It is a good policy not to send more than half your Young Birds at a time to time first Young Bird races as there are more pigeons lost in the first two races than in all the other Young Bird races put together. This is because there are thousands of birds, equally inexperienced, in the air for the first time and often flying on different routes. Pigeons are gregarious by nature and Young Birds are easily deflected from their own routes to fly along with birds from another club in a diferent direction.
When your birds return from the race, use a mixture of hemp, linseed and rice as a tit-bit for trapping. With Young Birds especially it is wiser not to 'time in' too many. If they are caught two or three weeks in succession in order to remove the rubber ring for putting into the clock, they soon become shy and reluctant to trap on arrival home from the race.
Try to organise your other race entries so that each Young Bird gets three or four races during the programme. This is quite sufficient. These Young Bird events provide good sport, but should be regarded mainly as education for the future. Some fanciers send their Young Birds to every race, but this cannot possibly do them any good as they are moulting profusely, growing two long wing primaries, and probably a number of tail feathers, besidies countless bodyfeathers, all at the same time. We should endeavour not to take too much out of them, and they will be better pigeons in the years to come. It is particularly important to avoid sending a bird to a race if it is bare on the head or the back of the neck. Keep it until the next week, when it will be better able to withstand a possible downpour of rain.
Now we come to the question of what training should be given between races. At the beginning of the week, select the youngsters you intend to send to the next race. Give these birds two tosses, one from the twenty-mile stage, and one from the thirty and preferably on the Wednesday and Thursday if the weather is suitable. Leave at home all the other youngsters which are not going to the race. Birds which have been to the race the previous week and are to go again, will only need the second of these tosses. By this means, they see the last twenty vital miles again once or twice, a day or two before they are to fly in the race on the Saturday. Also, their muscles are toned up, ready for the event, whilst those birds which remain at home do not become stale from over-training and are not being risked unecessarily. If the birds are to be basketed for the race on the Thursday, these tosses should be given on the Tuesday and Wednesday.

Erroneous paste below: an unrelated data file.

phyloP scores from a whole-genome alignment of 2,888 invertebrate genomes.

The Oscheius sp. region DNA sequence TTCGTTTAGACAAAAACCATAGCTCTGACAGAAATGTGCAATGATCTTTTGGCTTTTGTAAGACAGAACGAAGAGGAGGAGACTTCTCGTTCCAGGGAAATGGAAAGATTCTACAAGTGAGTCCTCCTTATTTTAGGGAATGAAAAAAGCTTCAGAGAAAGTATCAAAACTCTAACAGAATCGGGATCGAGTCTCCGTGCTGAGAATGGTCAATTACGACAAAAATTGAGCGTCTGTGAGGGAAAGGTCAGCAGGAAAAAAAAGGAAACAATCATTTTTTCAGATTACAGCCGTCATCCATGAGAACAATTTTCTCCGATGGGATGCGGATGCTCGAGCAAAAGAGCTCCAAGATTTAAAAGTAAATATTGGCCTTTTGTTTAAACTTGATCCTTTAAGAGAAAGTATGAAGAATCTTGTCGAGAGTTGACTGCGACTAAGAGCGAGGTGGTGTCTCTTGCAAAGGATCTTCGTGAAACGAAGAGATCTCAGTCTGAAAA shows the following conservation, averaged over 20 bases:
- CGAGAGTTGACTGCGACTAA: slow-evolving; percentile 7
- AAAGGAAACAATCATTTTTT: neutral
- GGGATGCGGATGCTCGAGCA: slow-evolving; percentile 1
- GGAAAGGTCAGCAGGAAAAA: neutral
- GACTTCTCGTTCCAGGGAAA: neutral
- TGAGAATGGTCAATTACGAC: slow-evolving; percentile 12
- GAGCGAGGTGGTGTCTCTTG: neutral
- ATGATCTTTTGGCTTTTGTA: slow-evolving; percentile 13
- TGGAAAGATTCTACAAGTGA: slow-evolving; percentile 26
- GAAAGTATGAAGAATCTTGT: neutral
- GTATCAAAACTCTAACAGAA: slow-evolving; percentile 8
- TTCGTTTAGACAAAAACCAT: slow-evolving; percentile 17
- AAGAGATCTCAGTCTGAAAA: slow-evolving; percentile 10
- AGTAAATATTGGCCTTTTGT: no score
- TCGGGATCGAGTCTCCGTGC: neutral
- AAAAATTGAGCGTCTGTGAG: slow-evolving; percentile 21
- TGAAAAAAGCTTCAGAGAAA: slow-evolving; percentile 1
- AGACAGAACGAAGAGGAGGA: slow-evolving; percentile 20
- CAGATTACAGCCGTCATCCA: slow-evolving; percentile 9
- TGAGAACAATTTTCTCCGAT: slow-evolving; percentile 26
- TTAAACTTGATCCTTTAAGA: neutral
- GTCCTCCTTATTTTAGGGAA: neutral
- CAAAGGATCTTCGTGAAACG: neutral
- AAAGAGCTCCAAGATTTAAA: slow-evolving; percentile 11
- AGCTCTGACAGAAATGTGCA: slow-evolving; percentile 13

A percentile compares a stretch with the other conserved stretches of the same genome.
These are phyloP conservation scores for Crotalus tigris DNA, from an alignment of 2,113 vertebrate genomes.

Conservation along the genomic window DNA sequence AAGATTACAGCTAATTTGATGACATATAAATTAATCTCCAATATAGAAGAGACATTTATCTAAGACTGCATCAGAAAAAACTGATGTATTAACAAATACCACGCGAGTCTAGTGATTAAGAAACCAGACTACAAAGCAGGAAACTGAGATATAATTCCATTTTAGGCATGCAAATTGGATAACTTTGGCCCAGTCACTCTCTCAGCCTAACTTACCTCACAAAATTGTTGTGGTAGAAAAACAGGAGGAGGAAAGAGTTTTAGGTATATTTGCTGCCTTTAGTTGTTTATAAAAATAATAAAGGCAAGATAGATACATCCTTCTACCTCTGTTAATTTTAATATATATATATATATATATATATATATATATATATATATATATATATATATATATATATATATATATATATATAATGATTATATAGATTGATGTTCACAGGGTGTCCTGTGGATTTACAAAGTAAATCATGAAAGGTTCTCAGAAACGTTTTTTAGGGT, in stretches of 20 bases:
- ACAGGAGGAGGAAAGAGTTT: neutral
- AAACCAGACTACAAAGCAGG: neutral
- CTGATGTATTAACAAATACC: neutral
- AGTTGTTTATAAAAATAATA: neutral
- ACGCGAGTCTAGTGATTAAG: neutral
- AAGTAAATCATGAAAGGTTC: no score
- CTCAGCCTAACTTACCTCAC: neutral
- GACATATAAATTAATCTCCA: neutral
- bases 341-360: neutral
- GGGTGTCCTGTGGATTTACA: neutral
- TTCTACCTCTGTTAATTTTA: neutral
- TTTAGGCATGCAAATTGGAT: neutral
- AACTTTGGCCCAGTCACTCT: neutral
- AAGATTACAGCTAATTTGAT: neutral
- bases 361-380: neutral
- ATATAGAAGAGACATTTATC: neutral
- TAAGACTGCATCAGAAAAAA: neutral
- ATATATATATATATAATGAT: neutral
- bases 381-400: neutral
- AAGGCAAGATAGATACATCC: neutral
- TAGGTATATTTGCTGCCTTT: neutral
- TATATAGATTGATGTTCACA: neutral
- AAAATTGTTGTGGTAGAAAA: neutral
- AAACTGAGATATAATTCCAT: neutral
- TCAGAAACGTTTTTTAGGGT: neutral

When the Young Birds have flown three races of distances up to 120 miles, the wise fancier will stop a few of the best from further racing. He thus ensures that he will have a number of promising yearlings for the folowing season. He must stop birds which are from the best pair’s and which are coming in from the races consistently well. They are better left at home and allowed to complete their moult, and will not be improved by further racing at this age. Those which are coming in late, or the next morning, should be kept going and sent to the longer events, for they obviously need further education before they can be proved useful or otherwise.
Too much emphasis should not be placed on Young Bird performances. It is very nice to win Young Bird races because a bird flies well as a youngster, this does not necessarily mean that it will win prizes as a yearling or as an Old Bird. On the other hand, a bird which puts up only a moderate performance as a youngster might easily mature into a champion in later year’s. Young Birds which come home from each race about ten or fifteen minutes behind the winners often make the best Old Birds.